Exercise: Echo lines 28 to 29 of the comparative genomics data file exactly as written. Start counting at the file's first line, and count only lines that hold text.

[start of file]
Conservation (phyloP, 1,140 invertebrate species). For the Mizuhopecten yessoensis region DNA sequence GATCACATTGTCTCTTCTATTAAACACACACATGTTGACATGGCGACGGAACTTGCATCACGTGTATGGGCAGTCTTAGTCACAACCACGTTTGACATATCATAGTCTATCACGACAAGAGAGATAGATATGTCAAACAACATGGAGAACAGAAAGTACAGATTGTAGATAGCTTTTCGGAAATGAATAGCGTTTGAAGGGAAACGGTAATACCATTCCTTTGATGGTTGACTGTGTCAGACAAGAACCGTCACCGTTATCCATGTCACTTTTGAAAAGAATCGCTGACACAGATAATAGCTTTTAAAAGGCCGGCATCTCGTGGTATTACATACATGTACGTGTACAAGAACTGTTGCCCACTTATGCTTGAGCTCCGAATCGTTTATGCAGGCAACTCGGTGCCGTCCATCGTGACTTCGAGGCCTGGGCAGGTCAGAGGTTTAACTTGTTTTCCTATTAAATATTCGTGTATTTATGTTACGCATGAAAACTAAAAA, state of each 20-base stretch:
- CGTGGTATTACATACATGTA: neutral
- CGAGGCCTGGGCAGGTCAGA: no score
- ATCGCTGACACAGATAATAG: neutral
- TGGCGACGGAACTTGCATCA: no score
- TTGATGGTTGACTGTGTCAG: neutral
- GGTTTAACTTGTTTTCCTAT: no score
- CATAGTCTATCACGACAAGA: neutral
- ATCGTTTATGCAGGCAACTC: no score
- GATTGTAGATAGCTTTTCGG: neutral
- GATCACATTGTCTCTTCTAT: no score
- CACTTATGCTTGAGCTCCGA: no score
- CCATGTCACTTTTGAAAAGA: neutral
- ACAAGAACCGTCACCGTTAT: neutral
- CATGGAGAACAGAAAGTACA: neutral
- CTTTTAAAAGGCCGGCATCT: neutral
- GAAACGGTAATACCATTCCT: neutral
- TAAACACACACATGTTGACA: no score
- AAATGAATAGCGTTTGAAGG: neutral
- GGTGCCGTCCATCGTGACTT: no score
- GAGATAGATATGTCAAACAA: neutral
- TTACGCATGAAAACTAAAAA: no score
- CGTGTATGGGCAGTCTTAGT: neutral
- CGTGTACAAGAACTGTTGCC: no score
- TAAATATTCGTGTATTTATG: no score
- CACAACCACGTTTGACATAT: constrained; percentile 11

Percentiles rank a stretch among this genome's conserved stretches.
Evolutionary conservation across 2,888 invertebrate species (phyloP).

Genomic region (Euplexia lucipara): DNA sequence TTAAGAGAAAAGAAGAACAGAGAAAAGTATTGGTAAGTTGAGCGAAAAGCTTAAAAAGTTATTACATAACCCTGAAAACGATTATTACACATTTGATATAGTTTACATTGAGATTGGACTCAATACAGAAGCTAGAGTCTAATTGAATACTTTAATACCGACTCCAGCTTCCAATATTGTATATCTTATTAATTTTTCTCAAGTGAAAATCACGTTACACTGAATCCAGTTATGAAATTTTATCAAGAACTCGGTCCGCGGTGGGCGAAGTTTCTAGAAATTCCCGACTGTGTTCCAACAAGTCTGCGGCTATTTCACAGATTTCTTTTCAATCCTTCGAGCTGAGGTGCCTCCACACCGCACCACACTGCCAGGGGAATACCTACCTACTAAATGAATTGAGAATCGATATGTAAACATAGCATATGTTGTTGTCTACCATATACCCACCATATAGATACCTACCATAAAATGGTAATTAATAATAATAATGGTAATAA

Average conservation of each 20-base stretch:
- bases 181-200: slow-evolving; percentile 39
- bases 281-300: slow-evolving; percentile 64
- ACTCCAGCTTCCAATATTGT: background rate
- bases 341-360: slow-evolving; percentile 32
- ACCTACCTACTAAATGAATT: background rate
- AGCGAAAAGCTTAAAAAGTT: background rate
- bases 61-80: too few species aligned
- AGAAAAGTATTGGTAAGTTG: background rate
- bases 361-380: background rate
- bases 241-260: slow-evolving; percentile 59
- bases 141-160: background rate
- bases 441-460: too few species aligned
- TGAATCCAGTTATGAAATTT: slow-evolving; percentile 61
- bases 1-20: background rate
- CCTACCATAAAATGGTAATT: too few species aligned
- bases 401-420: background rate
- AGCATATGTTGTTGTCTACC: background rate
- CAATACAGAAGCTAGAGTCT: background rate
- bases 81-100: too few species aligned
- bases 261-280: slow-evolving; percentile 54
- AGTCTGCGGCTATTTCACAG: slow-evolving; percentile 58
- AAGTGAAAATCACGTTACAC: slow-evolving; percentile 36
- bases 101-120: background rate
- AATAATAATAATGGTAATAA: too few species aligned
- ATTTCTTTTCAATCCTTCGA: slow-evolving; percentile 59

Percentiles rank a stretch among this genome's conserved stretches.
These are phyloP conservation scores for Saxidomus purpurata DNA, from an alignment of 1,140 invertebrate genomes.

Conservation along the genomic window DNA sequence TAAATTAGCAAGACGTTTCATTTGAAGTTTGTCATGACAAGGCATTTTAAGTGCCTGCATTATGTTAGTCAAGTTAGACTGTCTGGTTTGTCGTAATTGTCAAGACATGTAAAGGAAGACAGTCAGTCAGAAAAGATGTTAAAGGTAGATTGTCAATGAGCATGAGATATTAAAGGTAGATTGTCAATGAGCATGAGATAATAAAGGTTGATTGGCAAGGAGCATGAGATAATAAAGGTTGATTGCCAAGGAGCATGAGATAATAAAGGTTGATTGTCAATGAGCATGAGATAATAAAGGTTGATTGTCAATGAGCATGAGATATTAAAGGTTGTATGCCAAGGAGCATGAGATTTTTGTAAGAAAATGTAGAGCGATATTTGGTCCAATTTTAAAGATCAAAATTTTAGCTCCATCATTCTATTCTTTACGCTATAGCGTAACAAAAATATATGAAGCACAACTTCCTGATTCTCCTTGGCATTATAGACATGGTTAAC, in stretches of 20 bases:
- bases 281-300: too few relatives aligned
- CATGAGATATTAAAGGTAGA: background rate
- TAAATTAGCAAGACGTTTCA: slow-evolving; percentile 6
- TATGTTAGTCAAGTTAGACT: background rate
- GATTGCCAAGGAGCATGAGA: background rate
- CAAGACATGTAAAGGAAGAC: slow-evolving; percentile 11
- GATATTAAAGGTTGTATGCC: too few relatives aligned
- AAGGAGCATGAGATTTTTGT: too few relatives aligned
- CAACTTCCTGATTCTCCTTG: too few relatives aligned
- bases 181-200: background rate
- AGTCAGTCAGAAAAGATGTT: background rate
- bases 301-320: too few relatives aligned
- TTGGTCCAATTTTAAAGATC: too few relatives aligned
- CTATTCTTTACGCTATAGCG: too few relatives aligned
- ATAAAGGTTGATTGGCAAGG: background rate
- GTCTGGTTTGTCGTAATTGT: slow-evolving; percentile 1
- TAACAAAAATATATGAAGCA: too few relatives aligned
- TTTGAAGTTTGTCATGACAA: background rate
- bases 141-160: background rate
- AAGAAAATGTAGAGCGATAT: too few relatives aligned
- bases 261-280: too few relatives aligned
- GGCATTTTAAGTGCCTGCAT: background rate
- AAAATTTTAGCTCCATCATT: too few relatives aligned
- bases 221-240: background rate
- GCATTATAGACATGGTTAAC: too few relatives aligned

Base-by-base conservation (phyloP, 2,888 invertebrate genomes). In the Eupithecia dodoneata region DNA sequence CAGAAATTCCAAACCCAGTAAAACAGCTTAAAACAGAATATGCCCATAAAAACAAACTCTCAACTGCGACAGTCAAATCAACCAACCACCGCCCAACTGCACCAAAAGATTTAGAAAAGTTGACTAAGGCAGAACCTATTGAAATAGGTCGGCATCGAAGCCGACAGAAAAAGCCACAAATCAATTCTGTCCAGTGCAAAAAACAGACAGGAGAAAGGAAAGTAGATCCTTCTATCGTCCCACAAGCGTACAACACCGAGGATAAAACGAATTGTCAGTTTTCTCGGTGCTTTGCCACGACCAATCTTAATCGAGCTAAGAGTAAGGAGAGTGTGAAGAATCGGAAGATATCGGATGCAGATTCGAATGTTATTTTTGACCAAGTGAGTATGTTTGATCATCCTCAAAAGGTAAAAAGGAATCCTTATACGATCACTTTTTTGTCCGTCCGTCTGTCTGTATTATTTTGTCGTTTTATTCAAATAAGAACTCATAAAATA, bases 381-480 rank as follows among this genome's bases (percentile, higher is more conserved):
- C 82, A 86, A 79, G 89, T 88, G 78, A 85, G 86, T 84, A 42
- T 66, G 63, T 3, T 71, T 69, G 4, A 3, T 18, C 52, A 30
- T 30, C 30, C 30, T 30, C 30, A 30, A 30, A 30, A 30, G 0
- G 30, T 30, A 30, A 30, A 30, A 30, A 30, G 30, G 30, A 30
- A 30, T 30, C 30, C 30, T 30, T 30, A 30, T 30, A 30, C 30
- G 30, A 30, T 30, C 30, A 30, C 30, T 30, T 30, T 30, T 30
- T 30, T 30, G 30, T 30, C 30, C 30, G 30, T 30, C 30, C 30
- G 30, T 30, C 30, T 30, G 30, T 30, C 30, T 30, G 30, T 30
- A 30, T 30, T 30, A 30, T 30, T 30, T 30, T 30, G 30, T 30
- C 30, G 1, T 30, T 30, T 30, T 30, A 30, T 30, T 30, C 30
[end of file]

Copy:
Evolutionary conservation across 2,888 invertebrate species (phyloP).

Genomic region (Euplexia lucipara): DNA sequence TTAAGAGAAAAGAAGAACAGAGAAAAGTATTGGTAAGTTGAGCGAAAAGCTTAAAAAGTTATTACATAACCCTGAAAACGATTATTACACATTTGATATAGTTTACATTGAGATTGGACTCAATACAGAAGCTAGAGTCTAATTGAATACTTTAATACCGACTCCAGCTTCCAATATTGTATATCTTATTAATTTTTCTCAAGTGAAAATCACGTTACACTGAATCCAGTTATGAAATTTTATCAAGAACTCGGTCCGCGGTGGGCGAAGTTTCTAGAAATTCCCGACTGTGTTCCAACAAGTCTGCGGCTATTTCACAGATTTCTTTTCAATCCTTCGAGCTGAGGTGCCTCCACACCGCACCACACTGCCAGGGGAATACCTACCTACTAAATGAATTGAGAATCGATATGTAAACATAGCATATGTTGTTGTCTACCATATACCCACCATATAGATACCTACCATAAAATGGTAATTAATAATAATAATGGTAATAA